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Groups Urge Lawmakers to Ensure Public Access to Whistleblower Disclosures on Financial Fraud

May 11, 2010 

 

Numerous organizations, including the coalition Americans for Financial Reform, are calling on the Senate to pass an amendment introduced by Senator Patrick Leahy (D-VT) that would ensure the public's access to whistleblower disclosures on financial fraud.

Tucked inside the financial regulatory bill introduced by Senate Banking Committee Chairman Christopher Dodd (D-CT) are sections designed to reward and protect whistleblowers who provide information on financial fraud to the Securities and Exchange Commission (SEC) and the Commodity Futures Trading Commission (CFTC). Unfortunately, these sections would bar the public from accessing information provided by the whistleblower if the regulators decide not to act on it. They would also prevent the whistleblower from accessing the information in order to establish a retaliation claim.

As the groups pointed out in a letter sent today to Sen. Dodd, these provisions would prevent the public from holding the government accountable if it fails to act on whistleblower tips due to "inept bureaucracy, fraud, collusion, or worse."

The provisions are also unnecessary, as the Freedom Of Information Act (FOIA) already protects the privacy of individuals who provide the government with information in enforcement proceedings, and prohibits the disclosure of non-public records in ongoing enforcement investigations. These FOIA exemptions have stood the test of time, enabling agencies to balance privacy and confidentiality with the public's right to know.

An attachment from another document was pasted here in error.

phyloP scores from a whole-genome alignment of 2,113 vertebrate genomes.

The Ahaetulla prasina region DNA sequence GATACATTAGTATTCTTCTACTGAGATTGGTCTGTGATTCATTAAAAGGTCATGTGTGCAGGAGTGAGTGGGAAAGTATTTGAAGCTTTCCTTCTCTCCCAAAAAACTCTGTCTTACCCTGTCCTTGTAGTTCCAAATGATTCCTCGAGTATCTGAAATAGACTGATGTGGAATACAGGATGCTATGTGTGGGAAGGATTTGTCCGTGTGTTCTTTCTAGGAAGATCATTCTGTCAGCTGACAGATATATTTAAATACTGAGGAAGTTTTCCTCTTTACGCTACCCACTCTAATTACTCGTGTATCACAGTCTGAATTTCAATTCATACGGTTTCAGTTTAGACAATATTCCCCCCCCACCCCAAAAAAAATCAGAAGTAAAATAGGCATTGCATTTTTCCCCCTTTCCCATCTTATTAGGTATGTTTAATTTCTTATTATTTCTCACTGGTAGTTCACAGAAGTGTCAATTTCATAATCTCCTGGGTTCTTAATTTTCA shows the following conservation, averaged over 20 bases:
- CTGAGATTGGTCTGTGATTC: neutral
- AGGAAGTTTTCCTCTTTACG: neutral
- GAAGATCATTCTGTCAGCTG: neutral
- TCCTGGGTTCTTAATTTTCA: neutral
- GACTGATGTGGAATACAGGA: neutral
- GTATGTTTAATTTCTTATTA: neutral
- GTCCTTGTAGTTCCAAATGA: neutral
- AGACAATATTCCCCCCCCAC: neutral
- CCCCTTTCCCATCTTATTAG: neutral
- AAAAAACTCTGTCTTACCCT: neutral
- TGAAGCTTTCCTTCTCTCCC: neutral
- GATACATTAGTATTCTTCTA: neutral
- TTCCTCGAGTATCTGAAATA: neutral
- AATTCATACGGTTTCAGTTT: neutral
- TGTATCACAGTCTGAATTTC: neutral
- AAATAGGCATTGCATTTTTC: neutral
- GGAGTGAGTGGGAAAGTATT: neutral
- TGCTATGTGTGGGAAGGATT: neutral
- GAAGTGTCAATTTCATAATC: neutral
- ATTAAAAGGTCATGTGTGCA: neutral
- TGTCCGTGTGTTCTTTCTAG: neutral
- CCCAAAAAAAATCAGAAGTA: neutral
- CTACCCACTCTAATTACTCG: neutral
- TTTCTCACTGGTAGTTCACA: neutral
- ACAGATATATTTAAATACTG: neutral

Sen. Leahy's amendment would simply bring the Dodd bill in alignment with existing FOIA laws by removing the unnecessary restrictions on transparency.

"An effective financial regulatory system must be able to protect whistleblowers while still allowing for public transparency and accountability," said POGO Executive Director Danielle Brian. "Sen. Leahy's amendment would achieve this important balance, and should be added to the regulatory reform legislation without delay."

The letter to Sen. Dodd was signed by POGO, Citizens for Responsibility and Ethics in Washington (CREW), Government Accountability Project (GAP), OpenTheGovernment.org, Public Citizen, Progressive States Network, Common Cause, National Community Reinvestment Coalition, Consumer Action, OMB Watch, National Fair Housing Alliance, and Americans for Financial Reform.


Founded in 1981, the Project On Government Oversight (POGO) is a nonpartisan independent watchdog that champions good government reforms. POGO's investigations into corruption, misconduct, and conflicts of interest achieve a more effective, accountable, open, and ethical federal government.

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